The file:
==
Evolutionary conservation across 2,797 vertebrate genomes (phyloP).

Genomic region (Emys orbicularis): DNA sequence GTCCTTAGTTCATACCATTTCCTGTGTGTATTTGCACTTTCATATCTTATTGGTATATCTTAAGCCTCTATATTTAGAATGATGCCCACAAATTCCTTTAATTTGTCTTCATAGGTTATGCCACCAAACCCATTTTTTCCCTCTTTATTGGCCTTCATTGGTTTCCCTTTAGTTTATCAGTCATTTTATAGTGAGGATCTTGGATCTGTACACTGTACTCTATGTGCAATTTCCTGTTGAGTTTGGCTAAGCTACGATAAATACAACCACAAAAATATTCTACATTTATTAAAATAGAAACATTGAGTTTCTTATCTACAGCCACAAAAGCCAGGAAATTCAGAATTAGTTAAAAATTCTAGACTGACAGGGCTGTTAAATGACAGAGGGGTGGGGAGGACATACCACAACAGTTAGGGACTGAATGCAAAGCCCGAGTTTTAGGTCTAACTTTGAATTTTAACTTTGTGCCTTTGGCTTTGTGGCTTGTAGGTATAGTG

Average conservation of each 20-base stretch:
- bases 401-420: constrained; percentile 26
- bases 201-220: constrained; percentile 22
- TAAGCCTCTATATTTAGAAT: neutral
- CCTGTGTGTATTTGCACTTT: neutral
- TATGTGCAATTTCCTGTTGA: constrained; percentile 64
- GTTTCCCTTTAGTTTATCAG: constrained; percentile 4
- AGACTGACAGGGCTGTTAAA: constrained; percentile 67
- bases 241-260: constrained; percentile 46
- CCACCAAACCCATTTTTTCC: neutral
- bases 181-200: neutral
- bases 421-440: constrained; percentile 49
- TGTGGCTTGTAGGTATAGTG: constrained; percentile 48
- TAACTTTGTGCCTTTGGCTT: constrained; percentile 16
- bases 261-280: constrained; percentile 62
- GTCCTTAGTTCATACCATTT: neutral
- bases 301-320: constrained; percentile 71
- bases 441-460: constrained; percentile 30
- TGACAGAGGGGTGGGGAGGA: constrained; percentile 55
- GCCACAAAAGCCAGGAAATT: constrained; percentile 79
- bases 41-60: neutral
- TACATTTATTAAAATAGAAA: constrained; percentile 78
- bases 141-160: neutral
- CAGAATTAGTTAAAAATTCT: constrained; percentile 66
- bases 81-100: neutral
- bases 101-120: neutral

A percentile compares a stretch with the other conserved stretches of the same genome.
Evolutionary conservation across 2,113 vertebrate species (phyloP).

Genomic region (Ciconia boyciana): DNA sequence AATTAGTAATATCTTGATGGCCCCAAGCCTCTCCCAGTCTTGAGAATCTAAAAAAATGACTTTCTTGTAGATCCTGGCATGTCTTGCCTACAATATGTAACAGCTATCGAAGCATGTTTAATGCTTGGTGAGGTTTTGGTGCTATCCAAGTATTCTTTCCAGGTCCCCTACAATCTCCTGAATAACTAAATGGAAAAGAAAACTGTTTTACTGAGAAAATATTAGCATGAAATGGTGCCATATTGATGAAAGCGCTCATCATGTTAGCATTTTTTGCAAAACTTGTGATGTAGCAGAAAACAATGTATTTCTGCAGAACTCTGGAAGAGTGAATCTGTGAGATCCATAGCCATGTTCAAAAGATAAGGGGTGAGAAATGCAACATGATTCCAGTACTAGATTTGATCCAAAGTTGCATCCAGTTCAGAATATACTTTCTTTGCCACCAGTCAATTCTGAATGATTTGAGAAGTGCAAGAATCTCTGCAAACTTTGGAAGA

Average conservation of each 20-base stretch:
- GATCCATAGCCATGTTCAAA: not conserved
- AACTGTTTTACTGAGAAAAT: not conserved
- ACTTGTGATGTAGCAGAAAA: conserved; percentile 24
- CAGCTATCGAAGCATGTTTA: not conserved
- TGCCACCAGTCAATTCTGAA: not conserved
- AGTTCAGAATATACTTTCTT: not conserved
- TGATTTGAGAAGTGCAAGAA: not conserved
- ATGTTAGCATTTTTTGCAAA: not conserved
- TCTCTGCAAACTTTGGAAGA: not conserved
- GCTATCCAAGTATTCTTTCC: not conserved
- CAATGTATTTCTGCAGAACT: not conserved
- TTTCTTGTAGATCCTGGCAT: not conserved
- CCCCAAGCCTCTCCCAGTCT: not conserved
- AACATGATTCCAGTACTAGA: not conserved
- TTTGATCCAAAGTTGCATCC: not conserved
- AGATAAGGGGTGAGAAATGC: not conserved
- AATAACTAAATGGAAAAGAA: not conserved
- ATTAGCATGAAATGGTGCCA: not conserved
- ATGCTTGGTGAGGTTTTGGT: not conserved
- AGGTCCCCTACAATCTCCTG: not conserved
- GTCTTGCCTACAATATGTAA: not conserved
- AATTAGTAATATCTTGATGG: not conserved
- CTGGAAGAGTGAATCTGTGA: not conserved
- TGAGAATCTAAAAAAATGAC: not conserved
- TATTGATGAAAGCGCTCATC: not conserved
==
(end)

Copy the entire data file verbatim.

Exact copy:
Evolutionary conservation across 2,797 vertebrate genomes (phyloP).

Genomic region (Emys orbicularis): DNA sequence GTCCTTAGTTCATACCATTTCCTGTGTGTATTTGCACTTTCATATCTTATTGGTATATCTTAAGCCTCTATATTTAGAATGATGCCCACAAATTCCTTTAATTTGTCTTCATAGGTTATGCCACCAAACCCATTTTTTCCCTCTTTATTGGCCTTCATTGGTTTCCCTTTAGTTTATCAGTCATTTTATAGTGAGGATCTTGGATCTGTACACTGTACTCTATGTGCAATTTCCTGTTGAGTTTGGCTAAGCTACGATAAATACAACCACAAAAATATTCTACATTTATTAAAATAGAAACATTGAGTTTCTTATCTACAGCCACAAAAGCCAGGAAATTCAGAATTAGTTAAAAATTCTAGACTGACAGGGCTGTTAAATGACAGAGGGGTGGGGAGGACATACCACAACAGTTAGGGACTGAATGCAAAGCCCGAGTTTTAGGTCTAACTTTGAATTTTAACTTTGTGCCTTTGGCTTTGTGGCTTGTAGGTATAGTG

Average conservation of each 20-base stretch:
- bases 401-420: constrained; percentile 26
- bases 201-220: constrained; percentile 22
- TAAGCCTCTATATTTAGAAT: neutral
- CCTGTGTGTATTTGCACTTT: neutral
- TATGTGCAATTTCCTGTTGA: constrained; percentile 64
- GTTTCCCTTTAGTTTATCAG: constrained; percentile 4
- AGACTGACAGGGCTGTTAAA: constrained; percentile 67
- bases 241-260: constrained; percentile 46
- CCACCAAACCCATTTTTTCC: neutral
- bases 181-200: neutral
- bases 421-440: constrained; percentile 49
- TGTGGCTTGTAGGTATAGTG: constrained; percentile 48
- TAACTTTGTGCCTTTGGCTT: constrained; percentile 16
- bases 261-280: constrained; percentile 62
- GTCCTTAGTTCATACCATTT: neutral
- bases 301-320: constrained; percentile 71
- bases 441-460: constrained; percentile 30
- TGACAGAGGGGTGGGGAGGA: constrained; percentile 55
- GCCACAAAAGCCAGGAAATT: constrained; percentile 79
- bases 41-60: neutral
- TACATTTATTAAAATAGAAA: constrained; percentile 78
- bases 141-160: neutral
- CAGAATTAGTTAAAAATTCT: constrained; percentile 66
- bases 81-100: neutral
- bases 101-120: neutral

A percentile compares a stretch with the other conserved stretches of the same genome.
Evolutionary conservation across 2,113 vertebrate species (phyloP).

Genomic region (Ciconia boyciana): DNA sequence AATTAGTAATATCTTGATGGCCCCAAGCCTCTCCCAGTCTTGAGAATCTAAAAAAATGACTTTCTTGTAGATCCTGGCATGTCTTGCCTACAATATGTAACAGCTATCGAAGCATGTTTAATGCTTGGTGAGGTTTTGGTGCTATCCAAGTATTCTTTCCAGGTCCCCTACAATCTCCTGAATAACTAAATGGAAAAGAAAACTGTTTTACTGAGAAAATATTAGCATGAAATGGTGCCATATTGATGAAAGCGCTCATCATGTTAGCATTTTTTGCAAAACTTGTGATGTAGCAGAAAACAATGTATTTCTGCAGAACTCTGGAAGAGTGAATCTGTGAGATCCATAGCCATGTTCAAAAGATAAGGGGTGAGAAATGCAACATGATTCCAGTACTAGATTTGATCCAAAGTTGCATCCAGTTCAGAATATACTTTCTTTGCCACCAGTCAATTCTGAATGATTTGAGAAGTGCAAGAATCTCTGCAAACTTTGGAAGA

Average conservation of each 20-base stretch:
- GATCCATAGCCATGTTCAAA: not conserved
- AACTGTTTTACTGAGAAAAT: not conserved
- ACTTGTGATGTAGCAGAAAA: conserved; percentile 24
- CAGCTATCGAAGCATGTTTA: not conserved
- TGCCACCAGTCAATTCTGAA: not conserved
- AGTTCAGAATATACTTTCTT: not conserved
- TGATTTGAGAAGTGCAAGAA: not conserved
- ATGTTAGCATTTTTTGCAAA: not conserved
- TCTCTGCAAACTTTGGAAGA: not conserved
- GCTATCCAAGTATTCTTTCC: not conserved
- CAATGTATTTCTGCAGAACT: not conserved
- TTTCTTGTAGATCCTGGCAT: not conserved
- CCCCAAGCCTCTCCCAGTCT: not conserved
- AACATGATTCCAGTACTAGA: not conserved
- TTTGATCCAAAGTTGCATCC: not conserved
- AGATAAGGGGTGAGAAATGC: not conserved
- AATAACTAAATGGAAAAGAA: not conserved
- ATTAGCATGAAATGGTGCCA: not conserved
- ATGCTTGGTGAGGTTTTGGT: not conserved
- AGGTCCCCTACAATCTCCTG: not conserved
- GTCTTGCCTACAATATGTAA: not conserved
- AATTAGTAATATCTTGATGG: not conserved
- CTGGAAGAGTGAATCTGTGA: not conserved
- TGAGAATCTAAAAAAATGAC: not conserved
- TATTGATGAAAGCGCTCATC: not conserved